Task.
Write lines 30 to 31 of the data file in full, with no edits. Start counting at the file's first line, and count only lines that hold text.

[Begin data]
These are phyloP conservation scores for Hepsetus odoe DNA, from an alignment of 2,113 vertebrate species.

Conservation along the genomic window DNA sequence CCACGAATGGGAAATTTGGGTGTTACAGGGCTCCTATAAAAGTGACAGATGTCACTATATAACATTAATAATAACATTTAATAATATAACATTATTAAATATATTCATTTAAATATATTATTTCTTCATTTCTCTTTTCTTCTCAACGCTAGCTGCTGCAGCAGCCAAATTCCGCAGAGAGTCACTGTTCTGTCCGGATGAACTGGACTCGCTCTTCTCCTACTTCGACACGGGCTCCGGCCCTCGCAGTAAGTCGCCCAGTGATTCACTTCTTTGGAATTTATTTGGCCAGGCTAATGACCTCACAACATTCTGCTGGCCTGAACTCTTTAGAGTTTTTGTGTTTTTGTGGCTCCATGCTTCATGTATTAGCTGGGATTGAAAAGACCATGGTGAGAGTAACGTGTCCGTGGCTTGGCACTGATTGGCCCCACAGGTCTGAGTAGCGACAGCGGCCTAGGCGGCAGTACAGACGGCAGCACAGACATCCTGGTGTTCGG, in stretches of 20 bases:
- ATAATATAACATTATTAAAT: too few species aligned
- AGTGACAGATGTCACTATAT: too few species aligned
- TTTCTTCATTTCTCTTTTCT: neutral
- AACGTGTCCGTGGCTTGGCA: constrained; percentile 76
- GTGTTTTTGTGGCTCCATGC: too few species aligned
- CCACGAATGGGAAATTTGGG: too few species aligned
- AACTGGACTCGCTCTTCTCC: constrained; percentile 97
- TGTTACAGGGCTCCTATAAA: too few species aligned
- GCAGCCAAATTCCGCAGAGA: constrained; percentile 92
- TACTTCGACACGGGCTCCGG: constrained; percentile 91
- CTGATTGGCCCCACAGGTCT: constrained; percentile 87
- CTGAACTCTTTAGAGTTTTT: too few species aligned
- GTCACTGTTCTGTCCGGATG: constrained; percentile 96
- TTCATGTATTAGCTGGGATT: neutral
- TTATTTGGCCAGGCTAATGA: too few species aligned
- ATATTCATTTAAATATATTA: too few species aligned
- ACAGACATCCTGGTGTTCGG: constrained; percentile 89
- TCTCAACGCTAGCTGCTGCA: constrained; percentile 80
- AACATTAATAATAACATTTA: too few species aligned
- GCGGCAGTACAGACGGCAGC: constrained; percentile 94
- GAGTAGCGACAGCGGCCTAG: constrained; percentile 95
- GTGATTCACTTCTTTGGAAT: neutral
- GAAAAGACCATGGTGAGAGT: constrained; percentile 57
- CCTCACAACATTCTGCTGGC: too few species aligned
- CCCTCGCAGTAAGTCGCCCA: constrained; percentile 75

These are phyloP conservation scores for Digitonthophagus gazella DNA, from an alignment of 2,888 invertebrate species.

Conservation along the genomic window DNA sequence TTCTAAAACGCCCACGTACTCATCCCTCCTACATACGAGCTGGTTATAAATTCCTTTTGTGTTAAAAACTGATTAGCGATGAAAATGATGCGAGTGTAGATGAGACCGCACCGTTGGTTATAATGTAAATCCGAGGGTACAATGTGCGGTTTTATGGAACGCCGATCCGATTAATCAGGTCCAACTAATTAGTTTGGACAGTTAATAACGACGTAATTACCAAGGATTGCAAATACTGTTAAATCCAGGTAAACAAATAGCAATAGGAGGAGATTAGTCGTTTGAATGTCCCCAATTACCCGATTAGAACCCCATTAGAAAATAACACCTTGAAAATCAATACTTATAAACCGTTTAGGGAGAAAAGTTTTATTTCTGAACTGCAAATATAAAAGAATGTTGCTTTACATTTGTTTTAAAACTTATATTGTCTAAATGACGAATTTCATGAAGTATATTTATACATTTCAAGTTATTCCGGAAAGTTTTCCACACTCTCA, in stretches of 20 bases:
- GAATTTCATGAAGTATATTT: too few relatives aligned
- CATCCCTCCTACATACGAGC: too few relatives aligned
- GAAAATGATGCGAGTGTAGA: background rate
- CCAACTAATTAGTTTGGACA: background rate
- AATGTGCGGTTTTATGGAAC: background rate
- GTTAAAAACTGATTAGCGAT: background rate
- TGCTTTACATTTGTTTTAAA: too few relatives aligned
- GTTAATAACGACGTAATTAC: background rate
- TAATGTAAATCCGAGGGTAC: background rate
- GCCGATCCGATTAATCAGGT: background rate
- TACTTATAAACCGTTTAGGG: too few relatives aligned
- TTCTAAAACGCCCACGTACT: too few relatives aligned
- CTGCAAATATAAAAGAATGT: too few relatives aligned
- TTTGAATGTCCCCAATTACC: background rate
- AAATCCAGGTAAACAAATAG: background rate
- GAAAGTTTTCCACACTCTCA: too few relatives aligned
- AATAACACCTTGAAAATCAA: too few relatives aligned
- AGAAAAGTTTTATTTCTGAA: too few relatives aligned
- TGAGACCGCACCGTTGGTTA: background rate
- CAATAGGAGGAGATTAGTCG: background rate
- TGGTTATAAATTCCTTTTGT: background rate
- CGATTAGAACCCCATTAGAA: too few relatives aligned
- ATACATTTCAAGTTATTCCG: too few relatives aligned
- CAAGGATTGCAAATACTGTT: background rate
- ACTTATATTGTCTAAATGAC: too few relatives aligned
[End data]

- GAATTTCATGAAGTATATTT: too few relatives aligned
- CATCCCTCCTACATACGAGC: too few relatives aligned